With the exception of A Male Child (1957), Paul Scott's novels have had a Far Eastern background. Atmosphere was much a part...

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THE BENDER

With the exception of A Male Child (1957), Paul Scott's novels have had a Far Eastern background. Atmosphere was much a part of his memory-misted The Birds of Paradise and it is, if differently, just as prevalent in this new book which moves from London to its environs. Here the experiences of a number of people over a number of years are concentrated in a day and a night. They are recorded in alternating snatches of conversations, at parties, in pubs, on the phone; or transcribed on the tape recorder of an aging woman or through the deathbed reveries of another. In concentric circles, they confine the lives of one disparate family- the Spruces; George Lisle-Spruce, a frayed figure, without his wife or a job; his brother Tim, now asking for the repayment of an old debt in order to finance the birth of an illegitimate grandchild; a much younger brother more successfully involved in television and an affair; and finally Gillian, Tim's daughter, ""basically existentialist"" or offhand about her pregnancy. Throughout money is an insistent theme, not as an incentive but as a niggling necessity; existence as well as morality is shaped by it... Paul Scott is a versatile writer who moves easily from urbane comedy to the implied tragedy of loneliness and uselessness. His modern montage is acutely observed and it has both subtlety and style.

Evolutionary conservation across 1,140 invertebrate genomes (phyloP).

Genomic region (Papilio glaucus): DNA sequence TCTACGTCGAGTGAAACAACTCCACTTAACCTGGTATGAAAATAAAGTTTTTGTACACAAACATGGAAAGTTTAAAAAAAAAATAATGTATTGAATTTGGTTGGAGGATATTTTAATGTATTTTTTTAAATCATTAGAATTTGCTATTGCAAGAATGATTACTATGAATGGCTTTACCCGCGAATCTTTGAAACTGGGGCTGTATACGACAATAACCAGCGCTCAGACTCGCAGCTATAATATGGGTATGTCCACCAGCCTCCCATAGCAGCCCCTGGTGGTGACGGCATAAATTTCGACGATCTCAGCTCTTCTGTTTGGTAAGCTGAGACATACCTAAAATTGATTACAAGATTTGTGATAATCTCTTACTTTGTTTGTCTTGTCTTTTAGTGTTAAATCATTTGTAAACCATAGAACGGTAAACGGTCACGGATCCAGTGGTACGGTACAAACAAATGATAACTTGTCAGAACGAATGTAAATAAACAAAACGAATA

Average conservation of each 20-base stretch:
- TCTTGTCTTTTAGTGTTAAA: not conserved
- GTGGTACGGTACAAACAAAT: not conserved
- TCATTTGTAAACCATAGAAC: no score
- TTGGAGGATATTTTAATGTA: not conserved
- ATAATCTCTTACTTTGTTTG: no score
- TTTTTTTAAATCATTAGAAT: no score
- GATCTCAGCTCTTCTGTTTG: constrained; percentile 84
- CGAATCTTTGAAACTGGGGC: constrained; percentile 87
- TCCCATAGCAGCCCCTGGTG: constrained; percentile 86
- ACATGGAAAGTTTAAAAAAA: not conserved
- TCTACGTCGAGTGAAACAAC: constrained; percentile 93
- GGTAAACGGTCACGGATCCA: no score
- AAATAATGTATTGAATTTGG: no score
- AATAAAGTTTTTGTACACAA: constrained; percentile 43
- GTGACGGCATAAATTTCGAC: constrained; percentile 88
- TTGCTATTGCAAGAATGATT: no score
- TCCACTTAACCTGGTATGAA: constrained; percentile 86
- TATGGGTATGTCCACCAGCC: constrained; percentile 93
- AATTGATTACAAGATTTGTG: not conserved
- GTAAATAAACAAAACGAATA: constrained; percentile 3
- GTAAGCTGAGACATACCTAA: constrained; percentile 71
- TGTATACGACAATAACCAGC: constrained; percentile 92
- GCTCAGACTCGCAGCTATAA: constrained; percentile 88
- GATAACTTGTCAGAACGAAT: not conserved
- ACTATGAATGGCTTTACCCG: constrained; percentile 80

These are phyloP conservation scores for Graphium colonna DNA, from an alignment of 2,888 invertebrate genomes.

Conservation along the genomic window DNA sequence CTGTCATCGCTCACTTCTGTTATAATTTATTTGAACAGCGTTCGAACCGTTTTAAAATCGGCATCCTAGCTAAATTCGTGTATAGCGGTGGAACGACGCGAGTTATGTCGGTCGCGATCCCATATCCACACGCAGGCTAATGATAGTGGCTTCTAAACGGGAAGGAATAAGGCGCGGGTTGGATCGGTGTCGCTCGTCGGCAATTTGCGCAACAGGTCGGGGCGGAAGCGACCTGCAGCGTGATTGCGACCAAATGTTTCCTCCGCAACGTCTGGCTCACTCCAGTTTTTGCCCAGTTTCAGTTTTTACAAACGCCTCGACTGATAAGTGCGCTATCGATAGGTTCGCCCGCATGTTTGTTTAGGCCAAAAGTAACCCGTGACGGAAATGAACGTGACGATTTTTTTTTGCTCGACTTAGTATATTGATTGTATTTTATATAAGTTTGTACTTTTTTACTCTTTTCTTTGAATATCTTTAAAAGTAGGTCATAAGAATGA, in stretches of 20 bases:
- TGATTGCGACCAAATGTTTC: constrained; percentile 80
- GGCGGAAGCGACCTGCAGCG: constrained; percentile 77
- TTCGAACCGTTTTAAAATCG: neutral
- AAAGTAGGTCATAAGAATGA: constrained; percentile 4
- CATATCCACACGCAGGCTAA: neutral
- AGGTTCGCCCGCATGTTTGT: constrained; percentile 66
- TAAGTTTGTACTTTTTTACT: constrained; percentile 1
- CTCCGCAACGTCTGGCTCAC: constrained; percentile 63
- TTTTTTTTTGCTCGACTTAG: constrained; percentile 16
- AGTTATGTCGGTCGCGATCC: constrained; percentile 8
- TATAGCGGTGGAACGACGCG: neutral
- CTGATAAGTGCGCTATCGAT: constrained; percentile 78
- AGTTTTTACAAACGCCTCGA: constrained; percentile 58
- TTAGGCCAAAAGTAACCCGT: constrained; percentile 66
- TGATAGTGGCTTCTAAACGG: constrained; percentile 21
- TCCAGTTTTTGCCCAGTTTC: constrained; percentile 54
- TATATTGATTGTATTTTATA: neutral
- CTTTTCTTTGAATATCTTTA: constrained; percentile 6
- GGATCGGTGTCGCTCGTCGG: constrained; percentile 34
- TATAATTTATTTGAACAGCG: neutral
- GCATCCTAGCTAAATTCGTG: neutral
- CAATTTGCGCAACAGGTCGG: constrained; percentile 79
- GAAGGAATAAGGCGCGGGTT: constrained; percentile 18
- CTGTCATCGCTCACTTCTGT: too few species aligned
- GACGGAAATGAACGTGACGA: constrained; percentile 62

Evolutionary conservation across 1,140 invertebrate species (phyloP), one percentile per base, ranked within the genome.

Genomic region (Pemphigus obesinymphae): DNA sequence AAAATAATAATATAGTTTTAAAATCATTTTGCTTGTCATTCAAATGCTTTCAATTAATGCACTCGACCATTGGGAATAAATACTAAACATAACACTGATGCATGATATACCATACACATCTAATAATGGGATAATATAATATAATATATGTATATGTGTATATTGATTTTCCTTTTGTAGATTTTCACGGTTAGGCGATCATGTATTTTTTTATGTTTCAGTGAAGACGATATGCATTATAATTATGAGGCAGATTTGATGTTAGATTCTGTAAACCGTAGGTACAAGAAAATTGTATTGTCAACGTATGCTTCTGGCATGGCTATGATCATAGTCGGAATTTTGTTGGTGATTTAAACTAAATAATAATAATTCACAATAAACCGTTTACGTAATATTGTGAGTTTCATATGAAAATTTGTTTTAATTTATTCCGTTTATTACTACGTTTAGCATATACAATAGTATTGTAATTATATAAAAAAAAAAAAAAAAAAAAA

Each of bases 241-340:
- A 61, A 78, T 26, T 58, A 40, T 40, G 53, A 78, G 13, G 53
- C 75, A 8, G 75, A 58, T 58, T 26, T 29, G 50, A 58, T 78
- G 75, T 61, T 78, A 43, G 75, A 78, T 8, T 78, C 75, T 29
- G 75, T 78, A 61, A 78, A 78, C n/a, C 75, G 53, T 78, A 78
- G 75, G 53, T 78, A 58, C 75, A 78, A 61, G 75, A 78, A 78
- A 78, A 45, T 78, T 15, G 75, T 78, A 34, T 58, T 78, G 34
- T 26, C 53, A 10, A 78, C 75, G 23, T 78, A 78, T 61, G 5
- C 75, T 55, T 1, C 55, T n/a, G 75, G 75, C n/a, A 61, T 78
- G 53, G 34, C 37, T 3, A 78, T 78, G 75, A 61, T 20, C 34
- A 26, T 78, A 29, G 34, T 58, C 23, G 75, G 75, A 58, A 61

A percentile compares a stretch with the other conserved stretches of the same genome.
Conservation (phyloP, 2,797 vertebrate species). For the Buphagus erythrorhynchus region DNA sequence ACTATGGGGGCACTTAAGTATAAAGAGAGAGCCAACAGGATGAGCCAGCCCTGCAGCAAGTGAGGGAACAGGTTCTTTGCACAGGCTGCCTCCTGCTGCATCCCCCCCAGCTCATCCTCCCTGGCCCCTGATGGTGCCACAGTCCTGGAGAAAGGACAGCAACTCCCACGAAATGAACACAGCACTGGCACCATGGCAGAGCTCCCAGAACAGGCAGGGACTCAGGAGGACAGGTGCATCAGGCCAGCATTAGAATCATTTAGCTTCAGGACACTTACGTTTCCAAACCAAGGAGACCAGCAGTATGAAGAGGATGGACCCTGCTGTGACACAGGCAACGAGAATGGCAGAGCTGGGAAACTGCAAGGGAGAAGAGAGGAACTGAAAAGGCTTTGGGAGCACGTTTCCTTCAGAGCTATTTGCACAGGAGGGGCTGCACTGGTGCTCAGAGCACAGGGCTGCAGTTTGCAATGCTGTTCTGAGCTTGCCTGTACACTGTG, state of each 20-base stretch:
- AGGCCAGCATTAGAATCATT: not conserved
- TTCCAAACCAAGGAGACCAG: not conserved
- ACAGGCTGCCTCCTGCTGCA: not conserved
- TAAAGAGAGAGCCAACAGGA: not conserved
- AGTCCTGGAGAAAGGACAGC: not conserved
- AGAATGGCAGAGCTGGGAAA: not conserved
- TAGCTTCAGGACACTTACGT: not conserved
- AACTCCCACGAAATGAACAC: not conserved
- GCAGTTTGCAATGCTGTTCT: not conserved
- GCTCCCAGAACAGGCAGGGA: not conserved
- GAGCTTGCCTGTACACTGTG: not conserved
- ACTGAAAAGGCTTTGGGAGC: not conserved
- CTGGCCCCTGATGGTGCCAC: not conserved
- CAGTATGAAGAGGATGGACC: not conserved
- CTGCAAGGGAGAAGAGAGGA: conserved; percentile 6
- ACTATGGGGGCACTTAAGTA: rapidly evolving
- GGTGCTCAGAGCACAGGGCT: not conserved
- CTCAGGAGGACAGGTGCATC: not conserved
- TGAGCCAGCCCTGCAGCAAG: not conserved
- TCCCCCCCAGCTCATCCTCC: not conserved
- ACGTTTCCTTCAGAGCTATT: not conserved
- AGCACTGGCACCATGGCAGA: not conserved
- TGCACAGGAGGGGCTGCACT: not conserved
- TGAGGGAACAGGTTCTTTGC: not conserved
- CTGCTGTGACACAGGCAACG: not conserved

Pub Date: N/A

ISBN: N/A

Page Count: -

Publisher: Morrow

Review Posted Online: N/A

Kirkus Reviews Issue: June 15, 1963